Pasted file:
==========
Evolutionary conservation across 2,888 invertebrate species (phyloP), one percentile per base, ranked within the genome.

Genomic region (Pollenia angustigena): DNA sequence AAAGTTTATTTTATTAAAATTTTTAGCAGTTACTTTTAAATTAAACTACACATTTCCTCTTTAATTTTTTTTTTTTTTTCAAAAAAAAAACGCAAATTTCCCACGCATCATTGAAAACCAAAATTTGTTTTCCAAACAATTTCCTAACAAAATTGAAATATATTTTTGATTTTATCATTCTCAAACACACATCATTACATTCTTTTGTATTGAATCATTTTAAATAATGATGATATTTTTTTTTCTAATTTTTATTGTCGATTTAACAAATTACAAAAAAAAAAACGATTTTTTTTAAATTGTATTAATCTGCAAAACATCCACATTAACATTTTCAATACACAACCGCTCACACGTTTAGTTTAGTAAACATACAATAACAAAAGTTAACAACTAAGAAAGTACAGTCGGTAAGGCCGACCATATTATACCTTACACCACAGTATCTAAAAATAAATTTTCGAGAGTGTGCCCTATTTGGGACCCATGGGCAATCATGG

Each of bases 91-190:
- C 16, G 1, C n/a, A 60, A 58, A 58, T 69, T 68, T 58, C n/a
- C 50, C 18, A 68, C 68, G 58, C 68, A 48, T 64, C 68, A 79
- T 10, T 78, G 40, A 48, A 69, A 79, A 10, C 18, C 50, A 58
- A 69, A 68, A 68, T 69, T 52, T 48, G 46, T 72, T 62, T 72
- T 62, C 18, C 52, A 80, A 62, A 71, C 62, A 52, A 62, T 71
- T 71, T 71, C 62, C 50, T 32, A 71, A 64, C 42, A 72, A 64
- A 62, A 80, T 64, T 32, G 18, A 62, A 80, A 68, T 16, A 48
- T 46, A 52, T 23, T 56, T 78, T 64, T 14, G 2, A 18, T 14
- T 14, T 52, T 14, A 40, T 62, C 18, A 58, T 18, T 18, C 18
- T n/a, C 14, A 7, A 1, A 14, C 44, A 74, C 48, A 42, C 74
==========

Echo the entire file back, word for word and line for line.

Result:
Evolutionary conservation across 2,888 invertebrate species (phyloP), one percentile per base, ranked within the genome.

Genomic region (Pollenia angustigena): DNA sequence AAAGTTTATTTTATTAAAATTTTTAGCAGTTACTTTTAAATTAAACTACACATTTCCTCTTTAATTTTTTTTTTTTTTTCAAAAAAAAAACGCAAATTTCCCACGCATCATTGAAAACCAAAATTTGTTTTCCAAACAATTTCCTAACAAAATTGAAATATATTTTTGATTTTATCATTCTCAAACACACATCATTACATTCTTTTGTATTGAATCATTTTAAATAATGATGATATTTTTTTTTCTAATTTTTATTGTCGATTTAACAAATTACAAAAAAAAAAACGATTTTTTTTAAATTGTATTAATCTGCAAAACATCCACATTAACATTTTCAATACACAACCGCTCACACGTTTAGTTTAGTAAACATACAATAACAAAAGTTAACAACTAAGAAAGTACAGTCGGTAAGGCCGACCATATTATACCTTACACCACAGTATCTAAAAATAAATTTTCGAGAGTGTGCCCTATTTGGGACCCATGGGCAATCATGG

Each of bases 91-190:
- C 16, G 1, C n/a, A 60, A 58, A 58, T 69, T 68, T 58, C n/a
- C 50, C 18, A 68, C 68, G 58, C 68, A 48, T 64, C 68, A 79
- T 10, T 78, G 40, A 48, A 69, A 79, A 10, C 18, C 50, A 58
- A 69, A 68, A 68, T 69, T 52, T 48, G 46, T 72, T 62, T 72
- T 62, C 18, C 52, A 80, A 62, A 71, C 62, A 52, A 62, T 71
- T 71, T 71, C 62, C 50, T 32, A 71, A 64, C 42, A 72, A 64
- A 62, A 80, T 64, T 32, G 18, A 62, A 80, A 68, T 16, A 48
- T 46, A 52, T 23, T 56, T 78, T 64, T 14, G 2, A 18, T 14
- T 14, T 52, T 14, A 40, T 62, C 18, A 58, T 18, T 18, C 18
- T n/a, C 14, A 7, A 1, A 14, C 44, A 74, C 48, A 42, C 74